Benedetta is a brilliant and blasphemous treat


In Paul Verhoeven’s latest historical film, Benedetta, the living make troublesome saints. Adapted from Judith C. Brown’s 1986 non-fiction book Shameless Acts: The Life of a Lesbian Nun in Renaissance Italy, the film explores the life and ordeals of a 17th century nun who suffered from erotic and holy visions. She was also charged with (lesbian) sapphism and sentenced to death. In the tradition of Black book and Starship Troopers, Verhoeven brings his brilliant and ironic business style to the realm of taboo, attacking the institutional authority of organized religion with playful enthusiasm.

While indebted to a greater legacy of non-sploitation cinema, this film is also purely Verhoeven, mixing sex, violence and fluids in a vicious dismantling of systematic power structures. The film features fart and scat humor, plenty of sex scenes, shocking acts of violence, and pustulating sores. The human body, so central to religious experience – especially within Catholicism – is humbled and sanctified. All shot in the bright, over-lit style of mainstream cinema and pornography, the body is exposed and ripped apart for the hungry eyes of the beholder.


Benedetta is an attractive character. Forged by mental illness, it sits between the sacred and the demonic. When her body exhibits the inexplicable symbols of the stigmata, some believe she is a saint, although many also believe that she self-inflicted her injuries. Apart from her visions, she sometimes seems possessed by an angry spirit that barks insults and commands. Even assuming, as many might have back then, that these were real and true incidents rather than fabrications, where is the line between heaven and hell?

Stories of saints have constantly exposed this tension. While, obviously, many stories are fabricated or embellished, the real question should be where to draw the line between the divine and the terrible? Why was it when Christina the Astonishing was supposed to be raised from the dead, was she later declared a saint? Why was it considered miraculous and not monstrous? While it is more clearly a fraud or an illusion, taken literally, the incident seems more disturbing than beautiful. The supernatural becomes divine only when it is convenient and only in the service of greater institutional power.

It is easy to understand why the martyrs make the best saints in this context. Benedetta, a lively and breathing woman, threatens the hierarchy of the Church. His imperfect humanity contradicts his perceived holiness, and his paradoxical desires expose the impossible aspirations of human experience that are in deep contradiction with religious doctrine. Even though its holiness was absolute, it threatens the power of those who control the Church. If his miracles are real, it exposes the cardinals, the priests and the system as fraudulent. A true miracle poses a greater threat to religious power than any fraud.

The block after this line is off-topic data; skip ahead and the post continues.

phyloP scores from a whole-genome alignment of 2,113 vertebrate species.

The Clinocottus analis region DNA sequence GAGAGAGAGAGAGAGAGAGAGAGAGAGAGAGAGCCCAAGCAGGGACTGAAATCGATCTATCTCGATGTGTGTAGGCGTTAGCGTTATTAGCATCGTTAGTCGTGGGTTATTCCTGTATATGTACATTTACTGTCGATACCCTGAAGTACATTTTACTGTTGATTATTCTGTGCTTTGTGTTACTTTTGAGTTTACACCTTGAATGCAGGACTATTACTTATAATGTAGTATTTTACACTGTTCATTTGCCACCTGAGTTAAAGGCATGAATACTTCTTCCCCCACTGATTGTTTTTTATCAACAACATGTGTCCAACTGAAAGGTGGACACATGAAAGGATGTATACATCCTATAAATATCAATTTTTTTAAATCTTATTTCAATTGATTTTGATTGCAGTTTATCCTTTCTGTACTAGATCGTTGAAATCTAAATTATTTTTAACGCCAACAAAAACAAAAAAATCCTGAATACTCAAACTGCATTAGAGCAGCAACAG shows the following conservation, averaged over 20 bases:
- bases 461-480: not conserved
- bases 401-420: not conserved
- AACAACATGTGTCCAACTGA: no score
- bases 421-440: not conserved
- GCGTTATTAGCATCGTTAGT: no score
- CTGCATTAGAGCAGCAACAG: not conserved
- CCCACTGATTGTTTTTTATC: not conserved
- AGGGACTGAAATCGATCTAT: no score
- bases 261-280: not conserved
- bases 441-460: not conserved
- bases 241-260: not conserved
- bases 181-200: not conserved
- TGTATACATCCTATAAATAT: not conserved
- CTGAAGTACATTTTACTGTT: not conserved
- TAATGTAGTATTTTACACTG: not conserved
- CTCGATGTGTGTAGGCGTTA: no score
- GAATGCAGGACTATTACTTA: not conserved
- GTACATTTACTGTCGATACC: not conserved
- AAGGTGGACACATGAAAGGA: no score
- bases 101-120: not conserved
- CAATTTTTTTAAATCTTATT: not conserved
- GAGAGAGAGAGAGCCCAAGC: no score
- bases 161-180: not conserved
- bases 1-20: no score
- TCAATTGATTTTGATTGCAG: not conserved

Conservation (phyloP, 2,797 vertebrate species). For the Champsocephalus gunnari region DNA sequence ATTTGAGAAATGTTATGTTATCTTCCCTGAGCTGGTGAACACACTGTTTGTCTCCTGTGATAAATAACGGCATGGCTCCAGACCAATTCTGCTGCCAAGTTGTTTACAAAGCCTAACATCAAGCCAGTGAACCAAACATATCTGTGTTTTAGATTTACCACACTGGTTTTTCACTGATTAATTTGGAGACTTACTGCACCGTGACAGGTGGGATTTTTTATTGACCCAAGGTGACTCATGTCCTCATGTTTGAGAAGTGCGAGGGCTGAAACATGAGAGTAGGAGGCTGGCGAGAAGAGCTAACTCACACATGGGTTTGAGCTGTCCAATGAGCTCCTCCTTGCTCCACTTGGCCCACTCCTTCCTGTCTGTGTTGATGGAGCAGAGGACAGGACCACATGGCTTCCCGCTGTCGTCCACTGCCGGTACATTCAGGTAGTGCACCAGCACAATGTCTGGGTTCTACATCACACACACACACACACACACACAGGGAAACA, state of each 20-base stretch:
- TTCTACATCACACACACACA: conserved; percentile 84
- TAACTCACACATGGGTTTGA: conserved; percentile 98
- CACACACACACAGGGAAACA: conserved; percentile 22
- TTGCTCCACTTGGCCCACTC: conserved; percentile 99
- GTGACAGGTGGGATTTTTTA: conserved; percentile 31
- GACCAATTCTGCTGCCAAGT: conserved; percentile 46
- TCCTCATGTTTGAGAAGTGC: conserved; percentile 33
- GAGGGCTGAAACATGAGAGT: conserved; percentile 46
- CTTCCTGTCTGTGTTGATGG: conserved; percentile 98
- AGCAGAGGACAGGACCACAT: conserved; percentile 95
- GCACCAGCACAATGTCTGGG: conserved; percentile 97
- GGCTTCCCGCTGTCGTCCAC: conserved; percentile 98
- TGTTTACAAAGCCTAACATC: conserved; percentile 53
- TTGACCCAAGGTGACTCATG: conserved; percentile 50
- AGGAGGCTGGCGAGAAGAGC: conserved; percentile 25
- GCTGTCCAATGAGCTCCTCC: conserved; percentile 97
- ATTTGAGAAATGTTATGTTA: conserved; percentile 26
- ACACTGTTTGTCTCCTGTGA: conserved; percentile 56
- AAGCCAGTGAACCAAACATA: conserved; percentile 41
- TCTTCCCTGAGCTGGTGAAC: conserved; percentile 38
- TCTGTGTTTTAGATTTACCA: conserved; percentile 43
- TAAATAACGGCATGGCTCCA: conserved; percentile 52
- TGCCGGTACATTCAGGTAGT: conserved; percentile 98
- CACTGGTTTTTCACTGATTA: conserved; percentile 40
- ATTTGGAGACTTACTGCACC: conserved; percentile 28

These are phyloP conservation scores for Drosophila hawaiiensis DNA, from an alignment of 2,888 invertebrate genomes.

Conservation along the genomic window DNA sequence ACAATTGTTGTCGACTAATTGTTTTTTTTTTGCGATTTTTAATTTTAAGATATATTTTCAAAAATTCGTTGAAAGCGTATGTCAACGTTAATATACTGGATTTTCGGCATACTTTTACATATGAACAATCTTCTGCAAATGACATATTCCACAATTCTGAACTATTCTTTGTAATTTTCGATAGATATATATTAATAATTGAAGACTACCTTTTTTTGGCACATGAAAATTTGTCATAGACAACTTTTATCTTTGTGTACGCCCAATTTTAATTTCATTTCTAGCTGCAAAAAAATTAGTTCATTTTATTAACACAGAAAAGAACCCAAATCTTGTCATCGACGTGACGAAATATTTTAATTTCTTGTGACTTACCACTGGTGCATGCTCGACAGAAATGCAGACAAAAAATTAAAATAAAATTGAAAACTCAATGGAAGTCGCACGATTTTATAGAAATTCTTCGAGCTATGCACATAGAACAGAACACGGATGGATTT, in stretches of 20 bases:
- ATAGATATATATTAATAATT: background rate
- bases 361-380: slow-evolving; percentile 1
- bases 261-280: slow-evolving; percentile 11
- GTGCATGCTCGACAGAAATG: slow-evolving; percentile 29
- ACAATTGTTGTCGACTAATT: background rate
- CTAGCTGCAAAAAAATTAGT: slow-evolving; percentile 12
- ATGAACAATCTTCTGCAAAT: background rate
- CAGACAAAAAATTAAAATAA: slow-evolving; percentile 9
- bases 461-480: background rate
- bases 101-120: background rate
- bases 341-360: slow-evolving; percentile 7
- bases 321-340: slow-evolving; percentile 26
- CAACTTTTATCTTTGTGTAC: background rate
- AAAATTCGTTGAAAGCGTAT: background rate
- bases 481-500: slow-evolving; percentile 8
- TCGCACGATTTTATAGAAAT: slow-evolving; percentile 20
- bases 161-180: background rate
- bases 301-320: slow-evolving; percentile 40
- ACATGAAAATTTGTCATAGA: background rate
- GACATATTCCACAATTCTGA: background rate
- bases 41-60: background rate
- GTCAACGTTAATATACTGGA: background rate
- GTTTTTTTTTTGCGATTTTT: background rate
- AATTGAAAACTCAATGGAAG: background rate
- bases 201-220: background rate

The beauty and power of the human body exists in deep tension with suffering. Jesus, often represented on the cross as both beautiful and profane, embodies these tensions well. The line between pain and pleasure is confused and twisted in the central belief system. Suffering returns as the theme of the first moments of the film. When she first dressed in her nun costume as a child, she complains that it is itchy and uncomfortable. He was told, “Suffering is the only way to know Christ. Autoflagellation, bodily injury, and eternal suffering recur over and over again.

Verhoeven cleverly shows how suffering as a central principle of belief has its limits. Closing our eyes to suffering closes us from compassion. This prevents us from helping our neighbor. When an apostolic nuncio (a sort of holy ambassador) goes to the closed city, a plague victim asks for absolution, which is refused with disgust. The same ambassador of Christ seems to revel in the suffering of the beautiful women for whom he is responsible. While not a central issue in the film, there is no doubt that Verhoeven is quite critical of the actions and obsessions of the highest members of the Catholic Church. Their moral failures are not only personal but systematic, reflecting the true values ​​of the doomed institution.

Benedetta Paul Verhoeven
“Suffering is the only way to know Christ”

All of these ideas are wrapped up in a brilliant style that seems more suited to Sex and the city or high profile pornography. By turning his back on the manifest seriousness of art, he is able to raise a twisted mirror to the world and the culture he does not care about. At least with the arthouse aesthetic, it feels like you’ve been taken at least a little bit seriously if you’re a target. Verhoeven deflates this idea at close range through his aesthetic choices.

The film has already divided audiences and critics since its first screening at Cannes this year. BenedettaThe brash style and critical ambiguity will not appeal to all audiences. It is a film with a unique and particularly inflammatory approach to organized religion and grandiose moralism that prioritizes image and power over the real good. It’s a wild and provocative film: an absolutely delicious experience.

Benedetta opens its doors in Montreal theaters at the Cinéma du Parc on Friday December 10.

Benedetta, directed by Paul Verhoeven

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